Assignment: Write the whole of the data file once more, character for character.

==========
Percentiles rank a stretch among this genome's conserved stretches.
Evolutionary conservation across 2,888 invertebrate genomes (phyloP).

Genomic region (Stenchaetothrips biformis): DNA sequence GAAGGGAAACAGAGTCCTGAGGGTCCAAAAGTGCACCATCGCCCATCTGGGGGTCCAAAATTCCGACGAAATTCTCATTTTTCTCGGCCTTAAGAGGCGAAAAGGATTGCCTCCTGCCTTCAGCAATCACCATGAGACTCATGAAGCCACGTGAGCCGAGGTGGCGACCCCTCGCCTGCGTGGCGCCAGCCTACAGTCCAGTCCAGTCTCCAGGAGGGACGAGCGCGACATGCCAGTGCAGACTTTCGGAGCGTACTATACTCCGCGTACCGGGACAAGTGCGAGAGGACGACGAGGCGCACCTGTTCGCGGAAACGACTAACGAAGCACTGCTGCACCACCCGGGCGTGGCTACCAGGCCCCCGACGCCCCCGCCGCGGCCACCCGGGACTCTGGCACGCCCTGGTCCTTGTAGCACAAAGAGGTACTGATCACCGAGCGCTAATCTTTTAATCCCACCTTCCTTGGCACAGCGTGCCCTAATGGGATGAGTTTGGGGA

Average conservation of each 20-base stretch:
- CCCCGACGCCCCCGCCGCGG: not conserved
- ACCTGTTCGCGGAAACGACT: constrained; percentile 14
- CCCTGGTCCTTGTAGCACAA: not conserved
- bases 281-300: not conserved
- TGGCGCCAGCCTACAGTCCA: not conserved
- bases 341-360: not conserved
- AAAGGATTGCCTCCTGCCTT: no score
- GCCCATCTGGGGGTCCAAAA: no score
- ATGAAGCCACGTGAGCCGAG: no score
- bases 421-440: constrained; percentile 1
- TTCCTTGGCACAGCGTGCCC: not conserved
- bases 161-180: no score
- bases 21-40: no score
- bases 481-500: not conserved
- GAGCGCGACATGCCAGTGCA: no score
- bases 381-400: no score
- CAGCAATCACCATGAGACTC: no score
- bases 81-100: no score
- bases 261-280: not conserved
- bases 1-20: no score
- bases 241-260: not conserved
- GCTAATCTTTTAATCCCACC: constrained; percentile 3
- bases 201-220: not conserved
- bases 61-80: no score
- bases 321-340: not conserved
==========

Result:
Percentiles rank a stretch among this genome's conserved stretches.
Evolutionary conservation across 2,888 invertebrate genomes (phyloP).

Genomic region (Stenchaetothrips biformis): DNA sequence GAAGGGAAACAGAGTCCTGAGGGTCCAAAAGTGCACCATCGCCCATCTGGGGGTCCAAAATTCCGACGAAATTCTCATTTTTCTCGGCCTTAAGAGGCGAAAAGGATTGCCTCCTGCCTTCAGCAATCACCATGAGACTCATGAAGCCACGTGAGCCGAGGTGGCGACCCCTCGCCTGCGTGGCGCCAGCCTACAGTCCAGTCCAGTCTCCAGGAGGGACGAGCGCGACATGCCAGTGCAGACTTTCGGAGCGTACTATACTCCGCGTACCGGGACAAGTGCGAGAGGACGACGAGGCGCACCTGTTCGCGGAAACGACTAACGAAGCACTGCTGCACCACCCGGGCGTGGCTACCAGGCCCCCGACGCCCCCGCCGCGGCCACCCGGGACTCTGGCACGCCCTGGTCCTTGTAGCACAAAGAGGTACTGATCACCGAGCGCTAATCTTTTAATCCCACCTTCCTTGGCACAGCGTGCCCTAATGGGATGAGTTTGGGGA

Average conservation of each 20-base stretch:
- CCCCGACGCCCCCGCCGCGG: not conserved
- ACCTGTTCGCGGAAACGACT: constrained; percentile 14
- CCCTGGTCCTTGTAGCACAA: not conserved
- bases 281-300: not conserved
- TGGCGCCAGCCTACAGTCCA: not conserved
- bases 341-360: not conserved
- AAAGGATTGCCTCCTGCCTT: no score
- GCCCATCTGGGGGTCCAAAA: no score
- ATGAAGCCACGTGAGCCGAG: no score
- bases 421-440: constrained; percentile 1
- TTCCTTGGCACAGCGTGCCC: not conserved
- bases 161-180: no score
- bases 21-40: no score
- bases 481-500: not conserved
- GAGCGCGACATGCCAGTGCA: no score
- bases 381-400: no score
- CAGCAATCACCATGAGACTC: no score
- bases 81-100: no score
- bases 261-280: not conserved
- bases 1-20: no score
- bases 241-260: not conserved
- GCTAATCTTTTAATCCCACC: constrained; percentile 3
- bases 201-220: not conserved
- bases 61-80: no score
- bases 321-340: not conserved